This is actually a patch that lies outside of the airport perimeter, but it’s nice nonetheless, because Aerosoft took the opportunity to add moving traffic and some objects on the roads just outside of the airport perimeter, in order to give you, the pilot, a nice visual experience down your approach path. Offices and garages. This is inside the airport perimeter, and it looks very convincing. I like how detailed and beautifully textured al these buildings and cars are, plus the texturing of the ground is also quite fine here. The big Lufthansa hangar, in which you could enter into with a small plane, if you’re interested in doing so. The texturing is very good, anyway.

That should give you a good overview of the airport in FSX. As you can see, the amount of detail in FS9 isn’t really expanded upon in FSX. Moreover, I noticed that some of the blurriness that was present in FS9 is also in FSX, which is a pity. Again though, this could also be due to my settings, although I don’t think the difference will be that great. And besides, if I set everything at the max, the performance would become really bad…

Now I’ll proceed with some animations that I spotted that were very nice. For example, we have working traffic lights!

We follow this nicely laid out, though blurry road and…
…find ourselves at this traffic junction. This is where all the magic happens. The traffic lights will change, and traffic will stop or drive, depending on the signal they get. I have tried my best to make this as clear as possible. Encircled in green, yellow or red, you will see the relevant traffic light with the corresponding signal it’s given. So, here you see the traffic lights being green, and where they are, the traffic flows. The truck drives, because the traffic light is green. The cars next to it (red cross) are standing still because, as you can se, the relevant traffic light is red.
The cars now start driving: the traffic light is now green. This means that, for safety issues, the cars and trucks that were coming from the far side have now stopped, because the lights have sprung to red (encircled in red, stopped cars signified with a red cross). As you can se, the cars that have started driving go to the left, as expected Finally, we see that the right most traffic lights have sprung to yellow. Still, a truck managed to slip past (encircled in blue). One thing I noticed surprised me: this truck turns in exactly the way it should: the cab starts the turn and the trailer follows. Thus you get this sort of “bending” that is characteristic for these big trucks. Truly impressive!
Meanwhile, the lights are now all back to red. Now watch the red lights to the left… Indeed, these lights go to green in a very characteristic German way: while the light is on red, first yellow lights up together with red, as seen on the screenshot. Next, yellow and red switch off and green turns on, as can be seen in the next shot. And indeed, they sprung to green now, and from both directions we see traffic driving.

When I first saw this very complex set of animations and scripting and whatnot, I was truly impressed and still am. Not that many people will actually see this while they land their plane, but this is a magnificent attention to detail that I rarely saw and I greatly valued (provided the scenery doesn’t start lacking in more important detail, of course).

We are not yet ready to leave here, though, because we can follow these roads a ways into town.

These buildings, like the traffic lights, provide nothing in terms of functionality, but when you are doing your approach, it is an addition to your first experience at this airport. The ground textures, as always, are blurry but the buildings look good and there is traffic driving over these roads, which is of course, also nice.

Now let’s go back to the airport. I haven’t shown you how the entryway to this airport looks.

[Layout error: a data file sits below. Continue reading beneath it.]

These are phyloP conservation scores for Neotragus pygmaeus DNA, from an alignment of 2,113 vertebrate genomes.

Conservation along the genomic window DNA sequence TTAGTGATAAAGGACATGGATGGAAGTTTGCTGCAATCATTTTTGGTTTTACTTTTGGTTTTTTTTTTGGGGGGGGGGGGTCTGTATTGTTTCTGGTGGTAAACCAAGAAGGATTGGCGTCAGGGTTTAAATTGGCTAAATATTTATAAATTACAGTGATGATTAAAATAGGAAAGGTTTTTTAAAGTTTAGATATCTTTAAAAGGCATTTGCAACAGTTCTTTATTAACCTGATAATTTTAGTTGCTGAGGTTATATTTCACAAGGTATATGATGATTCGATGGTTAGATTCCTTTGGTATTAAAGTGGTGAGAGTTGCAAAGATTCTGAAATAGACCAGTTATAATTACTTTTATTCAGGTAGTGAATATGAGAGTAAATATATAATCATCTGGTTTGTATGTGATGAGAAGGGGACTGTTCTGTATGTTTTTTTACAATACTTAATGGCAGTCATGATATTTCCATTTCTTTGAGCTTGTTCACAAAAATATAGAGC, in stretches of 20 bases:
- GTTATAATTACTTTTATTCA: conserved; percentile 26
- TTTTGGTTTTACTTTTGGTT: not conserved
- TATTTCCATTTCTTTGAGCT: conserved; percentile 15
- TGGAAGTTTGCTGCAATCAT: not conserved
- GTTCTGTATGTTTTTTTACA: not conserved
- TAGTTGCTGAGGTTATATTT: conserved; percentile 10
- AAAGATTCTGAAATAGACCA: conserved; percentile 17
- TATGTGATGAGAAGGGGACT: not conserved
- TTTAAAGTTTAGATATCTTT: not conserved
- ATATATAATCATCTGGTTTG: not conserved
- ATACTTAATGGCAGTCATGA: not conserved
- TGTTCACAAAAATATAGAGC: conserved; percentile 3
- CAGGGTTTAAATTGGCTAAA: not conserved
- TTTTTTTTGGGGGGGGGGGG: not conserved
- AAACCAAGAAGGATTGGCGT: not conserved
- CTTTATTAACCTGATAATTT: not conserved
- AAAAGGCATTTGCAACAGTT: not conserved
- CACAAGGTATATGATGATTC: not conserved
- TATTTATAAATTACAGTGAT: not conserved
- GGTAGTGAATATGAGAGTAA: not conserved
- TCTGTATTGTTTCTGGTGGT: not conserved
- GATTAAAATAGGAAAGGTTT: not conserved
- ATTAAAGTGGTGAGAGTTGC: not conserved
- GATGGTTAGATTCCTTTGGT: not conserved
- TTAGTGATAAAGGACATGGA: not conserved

So here we are. Again, this is very blurry but I have gotten used to that by now. The point is, that the traffic here flows very nicely over these roads and it’s really nice to see how neatly this has been done. There is just one problem to be found: look at the second screenshot.

Because like at Amsterdam Schiphol, which the big international airport of my home country Holland, the traffic goes under the taxiway. Sadly, this bridge has not been modeled but still the traffic goes under the taxiway. This gives us a comical view of traffic sinking into the ground and then emerging on the other side. I wish this had been done in a better way…

Next up is the Cessna 172. I will keep this brief and only show you some extra stuff I noticed while taxiing and flying around.

A nice, but not very detailed model of a Boeing 707. Also very blurry. I like the sight of the approach lights.
All 3D lights along the taxiways and runways. They look very authentic! Runway detail: we see the runway textures, which are slightly blurry, and the taximarkings. Next to the (very sharp and crisp) taxi markings we see small, grey circles. These are the green lights that denote the middle line of the taxiway. They are flat, which is a pity, but then again, they could have not been marked at all, of course… There is an error here that requires a bit of searching before you find it, but it’s definitely there. It’s like the ground textures haven’t been properly aligned.
But once you spotted one of such weird misalignings, you see more… …and even more. I’m rather sure this is not some “path” of sorts. I checked it again and again, and also on Google maps there is nothing like a path running in this location. Here we have another one of those, and actually it’s a very clear one. This is definitely a problem that should be corrected at some point.

And finally, let’s have a look at the airport at night.

The road is nicely lit, even with the absence of lampposts. I love the look of approach and runway lights by night. North ramp, completely aircraftless, but with a nice, golden lighting.
Cargo ramp is nicely lit, but it’s a pity of these aircraft that are so very dark. Granted, that’s not Aerosoft’s fault by the least. Terminal A en B with the parking lot. Looks very nice with this lighting. Terminal A looks stunning by night. I’m very pleased with how it looks!
Also terminal C’s night lighting looks very nice, especially with the touch of white in the close perimeter of the building itself. The road that leads to Tegel’s entryway: you can see how the traffic models that Aerosoft uses have very nice lighting. The same road, but looking in the other direction. You can now also see the traffic lights I discussed earlier.